A modern Easter message of justice

Jesus Christ was a criminal — at least, he was branded as such and excruciatingly executed for it in accordance with the law. That is Easter. That was justice then.

Well, they were rough times. Christ was a rebel and a nuisance to the authorities in a region that was troublesome to the world’s greatest empire (as it is now). So he was strung up.

That is a tale from two millennia ago. Justice has been rough for most of human existence (and for most people right now in places we think uncivilised). We can recoil in distant, superior horror, sure there is no message for us now.

We can also surely comfortably put out of our modern minds that only five centuries ago the forebears of most of us were alternately cheering on or running scared of the eviscerators of people who got on the wrong side of the swinging door of religious correctness about Christ’s ideas. We have since then learnt tolerance and the rule of law, haven’t we?

Not so fast. Within the generational memory of many here now the colonial authorities did not scruple unduly about the rule of law in dealing with peaceful dissidents at Parihaka.

Still, that was 12 decades ago. We’ve got better since then, haven’t we?

Not so fast. Last week we got Dame Margaret Bazley’s Easter message: only two decades ago there was no access to justice for those preyed on by some police who had gone bad and who were protected back at the shop.

Some did get to court eventually but did they get justice?

Annette King has renewed her call for ill-used women to tell their story to police. But three who did were put on trial in our legal system, their histories hacked about by attack-lawyers, their stories dismissed by juries who were manoeuvred into “reasonable” doubt, in part by an evidence suppression order which was right in law.

Note, right in “law”. That distinction is important. Justice and the law are not coterminous; they are coincidental.

The good news is that as the law and the legal system have been redefined over the years the coincidences have become more common.

The bad news is that there is still a way to go. Criminal bar lawyers are adamant that past convictions must not be divulged to a jury because that risks injustices. The police rape trials raised the disturbing possibility that that blanket ban can itself generate injustice. Sir Geoffrey Palmer’s Law Commission, which has a wider purview than that of attack-lawyers, is inquiring.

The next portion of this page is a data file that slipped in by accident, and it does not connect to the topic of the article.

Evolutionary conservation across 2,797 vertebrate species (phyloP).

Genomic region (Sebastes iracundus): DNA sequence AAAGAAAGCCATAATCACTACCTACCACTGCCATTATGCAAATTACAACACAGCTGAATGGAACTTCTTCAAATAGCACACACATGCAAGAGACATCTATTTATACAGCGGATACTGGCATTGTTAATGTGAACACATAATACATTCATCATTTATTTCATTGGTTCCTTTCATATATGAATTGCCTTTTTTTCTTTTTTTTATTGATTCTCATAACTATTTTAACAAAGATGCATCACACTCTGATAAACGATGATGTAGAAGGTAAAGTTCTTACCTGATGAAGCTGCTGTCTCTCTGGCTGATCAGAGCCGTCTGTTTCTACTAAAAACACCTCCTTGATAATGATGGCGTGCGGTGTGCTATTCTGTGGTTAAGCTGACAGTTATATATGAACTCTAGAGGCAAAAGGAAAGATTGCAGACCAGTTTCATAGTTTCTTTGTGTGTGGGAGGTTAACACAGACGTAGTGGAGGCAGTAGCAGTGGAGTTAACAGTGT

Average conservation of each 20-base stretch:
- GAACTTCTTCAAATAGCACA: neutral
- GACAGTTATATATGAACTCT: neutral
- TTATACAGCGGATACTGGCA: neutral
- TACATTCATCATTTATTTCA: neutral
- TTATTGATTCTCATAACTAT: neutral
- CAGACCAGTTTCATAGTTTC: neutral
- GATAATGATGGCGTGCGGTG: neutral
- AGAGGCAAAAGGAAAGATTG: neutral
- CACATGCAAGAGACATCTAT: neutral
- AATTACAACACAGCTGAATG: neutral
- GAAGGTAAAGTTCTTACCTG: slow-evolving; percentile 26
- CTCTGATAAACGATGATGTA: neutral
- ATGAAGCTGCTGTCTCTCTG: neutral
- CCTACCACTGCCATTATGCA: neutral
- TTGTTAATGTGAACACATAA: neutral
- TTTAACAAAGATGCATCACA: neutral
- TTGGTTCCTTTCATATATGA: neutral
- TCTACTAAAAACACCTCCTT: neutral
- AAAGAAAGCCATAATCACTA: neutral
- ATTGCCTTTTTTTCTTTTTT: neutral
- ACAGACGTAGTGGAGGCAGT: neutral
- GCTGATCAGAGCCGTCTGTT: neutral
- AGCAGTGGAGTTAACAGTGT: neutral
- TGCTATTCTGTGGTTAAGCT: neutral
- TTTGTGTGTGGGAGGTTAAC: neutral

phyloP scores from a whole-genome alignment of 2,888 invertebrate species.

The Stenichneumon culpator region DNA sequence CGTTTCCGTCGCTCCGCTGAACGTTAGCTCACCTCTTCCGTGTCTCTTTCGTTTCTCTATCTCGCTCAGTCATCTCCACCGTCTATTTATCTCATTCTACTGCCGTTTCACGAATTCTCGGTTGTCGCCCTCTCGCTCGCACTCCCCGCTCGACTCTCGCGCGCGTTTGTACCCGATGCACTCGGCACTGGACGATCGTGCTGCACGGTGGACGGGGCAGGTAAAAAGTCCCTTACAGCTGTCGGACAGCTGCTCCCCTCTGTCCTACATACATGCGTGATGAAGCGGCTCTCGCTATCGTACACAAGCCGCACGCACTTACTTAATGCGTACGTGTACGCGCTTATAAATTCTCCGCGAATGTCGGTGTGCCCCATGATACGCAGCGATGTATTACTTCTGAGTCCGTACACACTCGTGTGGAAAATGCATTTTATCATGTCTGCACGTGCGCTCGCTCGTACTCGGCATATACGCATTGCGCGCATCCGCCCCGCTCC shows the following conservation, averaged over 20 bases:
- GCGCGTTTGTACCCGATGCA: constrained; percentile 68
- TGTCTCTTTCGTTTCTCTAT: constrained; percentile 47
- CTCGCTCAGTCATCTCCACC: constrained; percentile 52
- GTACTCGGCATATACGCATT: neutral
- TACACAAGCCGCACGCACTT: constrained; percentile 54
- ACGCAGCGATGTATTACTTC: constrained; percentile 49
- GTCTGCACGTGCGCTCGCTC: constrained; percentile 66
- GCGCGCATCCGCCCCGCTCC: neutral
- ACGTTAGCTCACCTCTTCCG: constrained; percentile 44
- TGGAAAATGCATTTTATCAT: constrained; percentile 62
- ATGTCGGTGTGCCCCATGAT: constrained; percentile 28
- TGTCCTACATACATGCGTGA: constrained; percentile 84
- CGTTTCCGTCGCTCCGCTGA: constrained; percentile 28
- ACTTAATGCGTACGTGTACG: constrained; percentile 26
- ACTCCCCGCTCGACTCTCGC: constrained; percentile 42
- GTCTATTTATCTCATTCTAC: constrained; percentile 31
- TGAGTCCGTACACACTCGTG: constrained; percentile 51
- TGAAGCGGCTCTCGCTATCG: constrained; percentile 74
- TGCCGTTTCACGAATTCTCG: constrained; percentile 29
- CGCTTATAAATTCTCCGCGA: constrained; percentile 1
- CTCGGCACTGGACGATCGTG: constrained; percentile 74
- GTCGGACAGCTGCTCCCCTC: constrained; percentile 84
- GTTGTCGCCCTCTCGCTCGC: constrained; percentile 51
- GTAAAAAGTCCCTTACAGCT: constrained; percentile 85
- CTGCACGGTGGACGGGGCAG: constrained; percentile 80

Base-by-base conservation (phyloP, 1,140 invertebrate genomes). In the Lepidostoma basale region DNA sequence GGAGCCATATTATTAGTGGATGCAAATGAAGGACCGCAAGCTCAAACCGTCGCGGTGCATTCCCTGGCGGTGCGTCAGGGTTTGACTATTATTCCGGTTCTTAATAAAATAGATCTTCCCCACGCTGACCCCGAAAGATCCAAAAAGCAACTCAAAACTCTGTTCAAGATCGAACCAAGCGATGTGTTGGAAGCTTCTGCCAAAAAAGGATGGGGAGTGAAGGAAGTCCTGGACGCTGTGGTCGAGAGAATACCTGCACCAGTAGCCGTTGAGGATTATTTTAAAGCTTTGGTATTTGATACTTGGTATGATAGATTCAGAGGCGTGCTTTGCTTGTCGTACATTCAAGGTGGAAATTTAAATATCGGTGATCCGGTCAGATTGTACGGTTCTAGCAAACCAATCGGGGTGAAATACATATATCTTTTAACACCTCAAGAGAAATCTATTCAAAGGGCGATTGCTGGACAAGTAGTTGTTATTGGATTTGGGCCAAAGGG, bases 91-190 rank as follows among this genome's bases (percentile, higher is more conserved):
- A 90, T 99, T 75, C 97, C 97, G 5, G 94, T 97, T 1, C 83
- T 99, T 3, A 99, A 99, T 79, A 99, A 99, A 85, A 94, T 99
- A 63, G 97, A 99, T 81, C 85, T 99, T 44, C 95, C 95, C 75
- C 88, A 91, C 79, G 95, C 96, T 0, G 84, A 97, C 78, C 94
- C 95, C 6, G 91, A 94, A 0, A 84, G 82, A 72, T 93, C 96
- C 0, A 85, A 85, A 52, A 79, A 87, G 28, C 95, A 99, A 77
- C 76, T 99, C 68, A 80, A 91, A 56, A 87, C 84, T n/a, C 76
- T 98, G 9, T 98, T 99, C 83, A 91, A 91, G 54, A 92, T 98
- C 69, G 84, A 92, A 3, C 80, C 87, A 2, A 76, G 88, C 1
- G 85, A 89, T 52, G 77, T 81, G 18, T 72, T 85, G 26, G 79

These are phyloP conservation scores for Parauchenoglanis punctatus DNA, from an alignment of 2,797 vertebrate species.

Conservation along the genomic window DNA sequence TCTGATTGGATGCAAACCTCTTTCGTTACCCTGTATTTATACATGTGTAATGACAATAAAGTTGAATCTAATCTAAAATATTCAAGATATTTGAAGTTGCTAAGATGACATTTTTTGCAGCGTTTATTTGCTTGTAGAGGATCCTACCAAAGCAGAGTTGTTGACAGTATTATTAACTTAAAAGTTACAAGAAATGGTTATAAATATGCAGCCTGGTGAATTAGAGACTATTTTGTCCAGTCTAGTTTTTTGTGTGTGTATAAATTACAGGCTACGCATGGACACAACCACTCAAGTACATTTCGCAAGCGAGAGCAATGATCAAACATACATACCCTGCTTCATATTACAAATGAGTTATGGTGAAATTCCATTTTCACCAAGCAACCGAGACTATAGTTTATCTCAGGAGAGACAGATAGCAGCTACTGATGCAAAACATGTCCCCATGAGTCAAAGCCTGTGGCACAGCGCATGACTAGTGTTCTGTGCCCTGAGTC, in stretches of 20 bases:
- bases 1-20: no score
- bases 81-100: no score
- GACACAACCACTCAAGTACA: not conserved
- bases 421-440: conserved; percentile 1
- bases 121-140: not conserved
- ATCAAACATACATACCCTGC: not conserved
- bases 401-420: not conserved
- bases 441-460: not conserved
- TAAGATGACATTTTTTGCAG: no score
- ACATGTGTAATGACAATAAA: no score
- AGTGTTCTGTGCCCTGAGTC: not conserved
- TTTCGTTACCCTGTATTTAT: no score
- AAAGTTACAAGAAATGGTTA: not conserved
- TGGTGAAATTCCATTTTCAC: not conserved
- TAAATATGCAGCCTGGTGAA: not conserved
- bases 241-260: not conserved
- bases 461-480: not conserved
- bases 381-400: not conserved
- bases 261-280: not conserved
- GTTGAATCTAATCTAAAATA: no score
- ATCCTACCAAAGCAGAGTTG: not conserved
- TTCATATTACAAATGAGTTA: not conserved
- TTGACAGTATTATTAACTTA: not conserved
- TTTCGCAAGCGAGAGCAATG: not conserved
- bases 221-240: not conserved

Turn the telescope round. Look into our stuffed jails. It is a matter of perverse pride to a government stuffed with liberals that it has been building prisons. It has thereby publicly equated justice with retribution, in deference to public demand. But retribution didn’t cut crime two centuries ago when Britain loaded up barges on the Thames with criminals. It doesn’t now.

Retribution is a part of dealing with hurt. It tells those who cause harm that there are consequences. It comforts those who were harmed. There is a place for retribution.

But it doesn’t make harm go away. That needs a different message, one to do with a different sort of justice, a justice that looks at how bad can be made better.

Commissioner Howard Broad is a decent man. He heads a too-small force of human men and women who do a harsh, difficult job that requires patience and grit beyond the capacity of most of us. We have perhaps the world’s least corrupt and least violent police force. If you don’t agree, try out the Sydney or Melbourne lot.

If you still don’t agree, ask yourself if policing is a job you crave to do. Then ask yourself if you would be keen to guard prisoners. Then ask yourself why others do such jobs and expose themselves not just daily to killers, bashers, cheats, the drug-addled, deadbeats and deviants and to gruesome events, but also, when mistakes are made, to the gleeful glare of our bloodthirsty politics. Ask yourself how perfect you would be doing those jobs.

Now refocus on that criminal, Christ, who famously invited people to eschew “an eye for an eye” (utu) and instead treat others as they themselves would want to be treated.

What does that suggest about “justice” and the legal system?

It tells us that the present arrangement of warring lawyers who intensify conflict and division is the antithesis of treating others as you would have them treat you. It suggests our legal system should be reconstructed — and lawyers re-educated — to bridge divisions, conciliate and mediate.

That is a daringly dangerous message. You can see why Christ had to be put away. It spells challenge to lawyerly authority.

We have navigated our way out of that danger in these post-Christian times. Our modern Easter is not about justice or even about execution and revival and mystic ritual. It is about shopping.

If Christ had been in this country this Easter just past, he probably would have been noisomely overturning the eftpos machines (figuratively speaking). And you would have demanded his arrest and sequestration.